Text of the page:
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      The envoys went back with a French escort to prevent their being murdered on the way, and then the firing began again. The Outagamies and Mascoutins gathered strength from desperation, and sent flights of fire-arrows into the fort to burn the straw-thatched houses. The flames caught in many places; but with the help of the Indians they were extinguished, though several Frenchmen were wounded, and there was great fright for a time. But the thatch was soon stripped off and the roofs covered with deer and bear skins, while mops fastened to long poles, and two large wooden canoes filled with water, were made ready for future need.

      He told them that he had come to bring them a message from the King, his master, who was the Great Chief of all the nations of the earth, and whose will it was that the Comanches should live in peace with his other children,the Missouris, Osages, Kansas, Otoes, Omahas, and Pawnees,with whom[Pg 366] they had long been at war; that the chiefs of these tribes were now present, ready to renounce their old enmities; that the Comanches should henceforth regard them as friends, share with them the blessing of alliance and trade with the French, and give to these last free passage through their country to trade with the Spaniards of New Mexico. Bourgmont then gave the French flag to the Great Chief, to be kept forever as a pledge of that day's compact. The chief took the flag, and promised in behalf of his people to keep peace inviolate with the Indian children of the King. Then, with unspeakable delight, he and his tribesmen took and divided the gifts.It was near one o'clock when Braddock crossed the Monongahela for the second time. If the French made a stand anywhere, it would be, he thought, at the fording-place; but Lieutenant-Colonel Gage, whom he sent across with a strong advance-party, found no enemy, and quietly took possession of the farther shore. Then the main body followed. To impose on the imagination of the French scouts, who were doubtless on the watch, the movement was made with studied regularity and order. The sun was cloudless, and the men were inspirited by the prospect of near triumph. Washington afterwards spoke with admiration of the spectacle. [221] The music, the banners, the mounted officers, the troop of light cavalry, the naval detachment, the red-coated regulars, the blue-coated Virginians, the wagons and tumbrils, cannon, howitzers, and coehorns, the train of packhorses, and the droves of cattle, passed in long procession through the rippling shallows, and slowly entered the bordering forest. Here, when all were over, a short halt was ordered for rest and refreshment.

      [313] See the story as told by Dieskau to the celebrated Diderot, at Paris, in 1760. Mmoires de Diderot, I. 402 (1830). Compare N. Y. Col. Docs., X. 343.

      ** Rglement de Police, 1672. Ibid., 1676.To meet his manifold social needs, he sends to his wife orders for prunes, olives, anchovies, muscat wine, capers, sausages, confectionery, cloth for liveries, and many other such items; also for scent-bags of two kinds, and perfumed pomatum for presents; closing in postscript with an 457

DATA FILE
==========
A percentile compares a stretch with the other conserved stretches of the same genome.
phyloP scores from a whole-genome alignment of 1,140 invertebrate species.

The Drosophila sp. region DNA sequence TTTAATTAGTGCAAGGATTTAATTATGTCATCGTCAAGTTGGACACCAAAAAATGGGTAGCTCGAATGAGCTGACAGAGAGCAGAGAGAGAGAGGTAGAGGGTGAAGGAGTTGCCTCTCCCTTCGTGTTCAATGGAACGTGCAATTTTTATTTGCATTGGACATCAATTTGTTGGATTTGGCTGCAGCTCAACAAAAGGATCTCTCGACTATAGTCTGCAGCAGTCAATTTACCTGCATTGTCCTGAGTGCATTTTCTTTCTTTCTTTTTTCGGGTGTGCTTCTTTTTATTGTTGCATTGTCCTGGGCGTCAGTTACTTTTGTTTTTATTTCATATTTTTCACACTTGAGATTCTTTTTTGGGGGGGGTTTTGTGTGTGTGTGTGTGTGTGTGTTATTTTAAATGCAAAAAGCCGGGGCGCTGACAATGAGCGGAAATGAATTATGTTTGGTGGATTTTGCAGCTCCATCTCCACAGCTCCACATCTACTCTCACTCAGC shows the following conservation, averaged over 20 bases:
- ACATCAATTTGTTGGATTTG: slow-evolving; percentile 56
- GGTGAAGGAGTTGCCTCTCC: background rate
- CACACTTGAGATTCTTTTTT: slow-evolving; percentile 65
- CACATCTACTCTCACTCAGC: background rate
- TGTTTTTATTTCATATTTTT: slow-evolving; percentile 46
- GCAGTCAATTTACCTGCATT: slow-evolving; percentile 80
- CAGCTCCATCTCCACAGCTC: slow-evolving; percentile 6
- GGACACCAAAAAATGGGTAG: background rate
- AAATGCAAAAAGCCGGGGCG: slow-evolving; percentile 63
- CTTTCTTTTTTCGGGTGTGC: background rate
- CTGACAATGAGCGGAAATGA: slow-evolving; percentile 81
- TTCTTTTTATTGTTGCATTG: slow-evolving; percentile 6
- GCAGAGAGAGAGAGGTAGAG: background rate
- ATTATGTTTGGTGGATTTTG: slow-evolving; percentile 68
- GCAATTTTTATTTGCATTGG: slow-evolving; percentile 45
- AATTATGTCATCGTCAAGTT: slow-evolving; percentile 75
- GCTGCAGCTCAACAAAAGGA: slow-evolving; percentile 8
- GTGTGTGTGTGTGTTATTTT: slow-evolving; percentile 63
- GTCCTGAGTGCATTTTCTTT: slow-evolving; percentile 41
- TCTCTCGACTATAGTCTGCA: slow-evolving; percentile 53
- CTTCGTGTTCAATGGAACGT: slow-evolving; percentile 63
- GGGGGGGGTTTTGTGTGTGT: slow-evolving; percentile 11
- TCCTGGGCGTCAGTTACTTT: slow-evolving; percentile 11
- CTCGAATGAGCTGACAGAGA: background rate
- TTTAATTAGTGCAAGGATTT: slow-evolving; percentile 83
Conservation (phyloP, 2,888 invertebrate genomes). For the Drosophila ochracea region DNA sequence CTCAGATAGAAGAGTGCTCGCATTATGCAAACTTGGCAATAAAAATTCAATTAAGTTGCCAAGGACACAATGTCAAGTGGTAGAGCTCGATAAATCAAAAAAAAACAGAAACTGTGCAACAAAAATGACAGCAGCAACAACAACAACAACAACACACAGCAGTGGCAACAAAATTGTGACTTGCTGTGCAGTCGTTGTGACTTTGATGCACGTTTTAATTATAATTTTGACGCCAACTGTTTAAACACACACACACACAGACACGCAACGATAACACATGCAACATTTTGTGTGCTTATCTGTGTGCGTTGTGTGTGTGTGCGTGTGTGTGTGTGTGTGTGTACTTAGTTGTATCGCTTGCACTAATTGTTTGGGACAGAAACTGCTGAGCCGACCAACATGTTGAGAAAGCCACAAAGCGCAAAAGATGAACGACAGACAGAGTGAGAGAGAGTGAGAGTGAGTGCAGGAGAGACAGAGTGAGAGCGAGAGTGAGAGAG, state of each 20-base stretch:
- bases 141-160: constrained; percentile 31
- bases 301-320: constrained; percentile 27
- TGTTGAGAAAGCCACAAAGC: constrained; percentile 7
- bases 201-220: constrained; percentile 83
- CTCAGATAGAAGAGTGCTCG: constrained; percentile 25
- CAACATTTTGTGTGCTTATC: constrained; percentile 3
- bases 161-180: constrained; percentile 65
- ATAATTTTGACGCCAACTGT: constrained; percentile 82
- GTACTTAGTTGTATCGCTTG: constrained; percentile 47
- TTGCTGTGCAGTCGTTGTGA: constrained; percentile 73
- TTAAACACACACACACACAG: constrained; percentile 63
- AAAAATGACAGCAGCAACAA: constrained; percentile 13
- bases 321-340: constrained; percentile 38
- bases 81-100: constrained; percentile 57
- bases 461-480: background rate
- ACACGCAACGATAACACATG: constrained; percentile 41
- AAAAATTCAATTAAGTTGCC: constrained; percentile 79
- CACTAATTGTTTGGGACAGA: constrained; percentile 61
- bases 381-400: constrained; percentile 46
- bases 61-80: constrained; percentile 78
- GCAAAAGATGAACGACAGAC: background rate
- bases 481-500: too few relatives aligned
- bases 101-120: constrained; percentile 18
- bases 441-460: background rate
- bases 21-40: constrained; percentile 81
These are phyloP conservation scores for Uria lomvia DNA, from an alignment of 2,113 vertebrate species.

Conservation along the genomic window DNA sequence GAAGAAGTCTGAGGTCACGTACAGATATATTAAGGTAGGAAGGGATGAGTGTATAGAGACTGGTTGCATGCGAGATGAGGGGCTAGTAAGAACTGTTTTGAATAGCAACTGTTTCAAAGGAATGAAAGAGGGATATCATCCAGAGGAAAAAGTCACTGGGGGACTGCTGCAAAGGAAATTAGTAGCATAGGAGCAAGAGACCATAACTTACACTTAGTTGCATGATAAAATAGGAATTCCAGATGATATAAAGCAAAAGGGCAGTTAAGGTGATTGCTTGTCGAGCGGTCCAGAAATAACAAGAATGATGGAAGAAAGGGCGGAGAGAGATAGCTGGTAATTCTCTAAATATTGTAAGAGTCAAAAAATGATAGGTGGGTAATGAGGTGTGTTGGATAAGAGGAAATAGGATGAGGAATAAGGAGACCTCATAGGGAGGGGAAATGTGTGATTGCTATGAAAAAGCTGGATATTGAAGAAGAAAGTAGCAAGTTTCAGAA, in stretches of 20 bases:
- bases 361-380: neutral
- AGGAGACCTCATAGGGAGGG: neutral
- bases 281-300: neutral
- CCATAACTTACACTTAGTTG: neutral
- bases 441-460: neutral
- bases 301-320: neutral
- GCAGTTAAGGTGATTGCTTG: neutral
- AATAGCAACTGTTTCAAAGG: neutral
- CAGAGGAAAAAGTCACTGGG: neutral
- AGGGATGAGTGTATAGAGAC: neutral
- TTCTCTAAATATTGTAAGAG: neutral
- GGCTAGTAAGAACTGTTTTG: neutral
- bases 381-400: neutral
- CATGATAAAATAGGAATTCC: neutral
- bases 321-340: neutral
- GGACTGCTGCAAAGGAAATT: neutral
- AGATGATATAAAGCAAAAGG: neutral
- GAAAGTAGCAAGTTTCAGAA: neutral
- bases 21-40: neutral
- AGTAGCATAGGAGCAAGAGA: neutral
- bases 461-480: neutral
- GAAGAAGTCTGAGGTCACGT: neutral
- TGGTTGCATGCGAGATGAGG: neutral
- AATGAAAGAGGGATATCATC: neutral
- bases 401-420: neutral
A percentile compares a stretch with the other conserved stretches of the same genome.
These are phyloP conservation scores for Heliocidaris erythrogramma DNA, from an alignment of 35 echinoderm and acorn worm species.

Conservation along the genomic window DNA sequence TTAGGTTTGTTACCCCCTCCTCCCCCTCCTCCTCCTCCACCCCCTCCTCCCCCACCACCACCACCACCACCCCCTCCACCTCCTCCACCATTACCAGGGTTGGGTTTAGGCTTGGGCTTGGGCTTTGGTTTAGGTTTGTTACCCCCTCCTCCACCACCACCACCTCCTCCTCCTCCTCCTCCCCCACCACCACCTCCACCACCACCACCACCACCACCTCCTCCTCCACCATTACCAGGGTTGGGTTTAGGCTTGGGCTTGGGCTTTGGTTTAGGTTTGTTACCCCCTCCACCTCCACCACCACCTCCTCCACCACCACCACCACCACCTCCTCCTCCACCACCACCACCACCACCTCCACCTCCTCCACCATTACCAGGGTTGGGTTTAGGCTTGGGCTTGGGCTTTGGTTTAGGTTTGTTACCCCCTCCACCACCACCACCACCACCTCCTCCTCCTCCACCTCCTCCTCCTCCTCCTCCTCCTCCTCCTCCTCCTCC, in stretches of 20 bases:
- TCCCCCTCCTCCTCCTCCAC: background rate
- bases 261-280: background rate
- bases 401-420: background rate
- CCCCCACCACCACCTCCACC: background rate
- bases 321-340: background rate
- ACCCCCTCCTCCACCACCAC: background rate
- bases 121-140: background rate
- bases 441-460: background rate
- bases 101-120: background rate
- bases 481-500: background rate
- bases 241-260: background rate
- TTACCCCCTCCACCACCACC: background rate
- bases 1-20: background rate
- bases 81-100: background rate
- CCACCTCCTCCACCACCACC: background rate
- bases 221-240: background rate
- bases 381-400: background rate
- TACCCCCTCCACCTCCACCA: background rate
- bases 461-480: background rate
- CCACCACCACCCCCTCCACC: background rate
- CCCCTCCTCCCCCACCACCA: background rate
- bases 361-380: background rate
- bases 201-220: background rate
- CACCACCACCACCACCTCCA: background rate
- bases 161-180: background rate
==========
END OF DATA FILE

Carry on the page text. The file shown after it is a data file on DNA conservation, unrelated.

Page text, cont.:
V1 and privates, only four hundred and fifty-nine came off unharmed. [227]V1 her a packet of marten-skins for a muff; "and another time I shall send some to our daughter; but I should like better to bring them myself." Of this eldest daughter he writes in reply to a letter of domestic news from Madame de Montcalm: "The new gown with blonde trimmings must be becoming, for she is pretty." Again, "There is not an hour in the day when I do not think of you, my mother and my children." He had the tastes of a country gentleman, and was eager to know all that was passing on his estate. Before leaving home he had set up a mill to grind olives for oil, and was well pleased to hear of its prosperity. "It seems to be a good thing, which pleases me very much. Bougainville and I talk a great deal about the oil-mill." Some time after, when the King sent him the coveted decoration of the cordon rouge, he informed Madame de Montcalm of the honor done him, and added: "But I think I am better pleased with what you tell me of the success of my oil-mill."

      [297] Proclamation of Governor Shirley, 1755.


      V2 fight, and even those of the mission villages were wavering and insolent."I am but a child," replied the envoy. "I will go back to my village, and tell our old men what you have said."


      Captain John Knox, of the forty-third regiment, had spent the winter in garrison at Fort Cumberland, on the hill of Beausjour. For nearly two years he and his comrades had been exiles amid the wilds of Nova Scotia, and the monotonous inaction was becoming insupportable. The great marsh of Tantemar on the one side, and that of Missaguash on the other, two vast flat tracts of glaring snow, bounded by dark hills of spruce and fir, were hateful to their sight. Shooting, fishing, or skating were a dangerous relief; for the neighborhood was infested by "vermin," as they called the Acadians and their Micmac allies. In January four soldiers and a ranger were waylaid not far from the fort, disabled by bullets, and then scalped alive. They were found the next morning on the snow, contorted in the agonies of death, and frozen like marble statues. 182


      She passed through the gap and hid herself on the other side to make sure she was not followed. Nobody came through.